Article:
George Washington Papers

General Orders, 15 July 1777

General Orders

Head Quarters, Clove [N.Y.] July 15th 17771

Parole: Chichester.Countersigns: Cumberland.

It was yesterday directed in General Orders, that neither officer nor soldier should pay a salute, or pull of the hat to the Commander in Chief, or other officer passing by; and the total disregard of the order, is a proof; how little pains officers take to acquaint either themselves, or their men, with the orders of the day—other orders issued the 4th Instant, respecting the march of the army, are also neglected, in instances which come directly under the observation of the Commander in Chief, which cannot be presumed to arise from any other cause, than ignorance of those orders; for future therefore all officers are each day to make themselves acquainted with the orders of it—And with respect to the orders referred to of the 4th instant, The Commander in Chief directs, that the Brigadiers do, as soon as possible, call together the officers commanding Corps in their respective brigades, and read to them those orders; and the commanding officers of corps are in like manner required to assemble all the officers in their respective Corps, and read to them the same orders; and all who are not already provided are forthwith to furnish themselves with copies of them—And still more effectually to execute those orders, each Brigadier is to appoint a field officer to attend to the march of his brigade, and particularly of the waggons belonging to it, whose business it shall be, to ride backwards and forwards along the line, to see the march conducted with propriety and agreeebly to orders.

Advantage is to be taken of the present halt to get the horses shod and waggons repaired—No delay is to be made in this matter, as it is very uncertain how soon the army may move again—And for the same reason, all officers and soldiers are to keep near their quarters, and on no pretence to ramble about the country, without leave first obtained by officers from their Brigadiers, and by soldiers from their Colonels, or officers commanding corps.

All waggons are to join their respective brigades, and get in their proper order for marching; and when the army moves again, the officers and Waggon masters are to see that they are more equally loaded than they have been—And when any men fall sick on their march, they are not to be put into the heavy loaded baggage waggons, but left to be taken up by the empty waggons which follow in the rear for that end.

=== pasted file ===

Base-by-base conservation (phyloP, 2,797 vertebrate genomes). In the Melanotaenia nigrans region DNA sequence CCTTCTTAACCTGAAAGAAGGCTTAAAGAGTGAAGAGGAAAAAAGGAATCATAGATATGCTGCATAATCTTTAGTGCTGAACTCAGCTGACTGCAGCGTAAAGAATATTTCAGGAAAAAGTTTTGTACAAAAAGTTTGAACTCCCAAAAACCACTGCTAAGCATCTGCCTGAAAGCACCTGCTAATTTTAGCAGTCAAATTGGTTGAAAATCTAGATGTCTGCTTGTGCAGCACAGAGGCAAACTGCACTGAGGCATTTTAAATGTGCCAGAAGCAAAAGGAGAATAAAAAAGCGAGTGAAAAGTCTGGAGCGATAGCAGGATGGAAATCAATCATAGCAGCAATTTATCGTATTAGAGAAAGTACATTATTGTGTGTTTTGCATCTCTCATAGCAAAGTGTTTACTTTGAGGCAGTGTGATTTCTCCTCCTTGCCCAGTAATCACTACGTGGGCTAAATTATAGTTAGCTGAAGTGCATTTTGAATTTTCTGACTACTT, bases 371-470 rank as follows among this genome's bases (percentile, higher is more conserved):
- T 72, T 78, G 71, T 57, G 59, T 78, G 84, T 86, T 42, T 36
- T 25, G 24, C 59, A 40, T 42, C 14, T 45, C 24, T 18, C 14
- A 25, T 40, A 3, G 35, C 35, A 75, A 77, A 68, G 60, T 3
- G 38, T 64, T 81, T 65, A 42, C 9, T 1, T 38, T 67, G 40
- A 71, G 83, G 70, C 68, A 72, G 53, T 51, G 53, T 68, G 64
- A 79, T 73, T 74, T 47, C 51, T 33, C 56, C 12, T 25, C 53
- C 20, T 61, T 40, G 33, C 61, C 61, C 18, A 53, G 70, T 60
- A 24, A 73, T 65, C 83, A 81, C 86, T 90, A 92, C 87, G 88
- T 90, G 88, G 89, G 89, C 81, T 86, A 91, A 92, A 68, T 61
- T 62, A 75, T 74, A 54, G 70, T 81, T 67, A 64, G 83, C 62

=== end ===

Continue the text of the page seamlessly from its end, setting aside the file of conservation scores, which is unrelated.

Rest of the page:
The commanding officers of corps are immediately to make returns to the Adjutant General of the cloathing most wanted in their respective corps: And as the quantity of cloathing to be distributed is not great, the Commander in Chief most earnestly desires that officers will make returns of no more than is indispensably necessary for their men.2

The Commander in Chief expects that all officers will use their utmost exertions, to cause the orders heretofore given, to prevent the destruction of property; to be strictly observed, and consider them as binding at all times.

Varick transcript, DLC:GW. The last paragraph of the general orders for this date appears as “after Orders, for the 15th Instant” in the general orders for 16 July in the orderly book of Capt. Jacob Turner of the 3d North Carolina Regiment (“Turner’s Orderly Book,” 469). That same paragraph appears as the last paragraph of the general orders for 16 July in “Muhlenberg’s Orderly Book,” 34:180. It appears as after orders in the general orders for 15 July in the “Pa. State Regiment Orderly Book,” 208).

1Adj. Gen. Timothy Pickering’s journal indicates that on this date the Continental army marched from New Jersey to Suffern, N.Y. (Pickering and Upham, Life of Pickering description begins Octavius Pickering and Charles W. Upham. The Life of Timothy Pickering. 4 vols. Boston, 1867–73. description ends , 1:147).

2The copy of the general orders kept for the Pennsylvania State Regiment contains at this point the following text, which serves as its final paragraph: “Each Brigade to furnish men for cutting wood, to parade tomorrow morning at 8 o’clock in front of Tavern” (“Pa. State Regiment Orderly Book,” 207).

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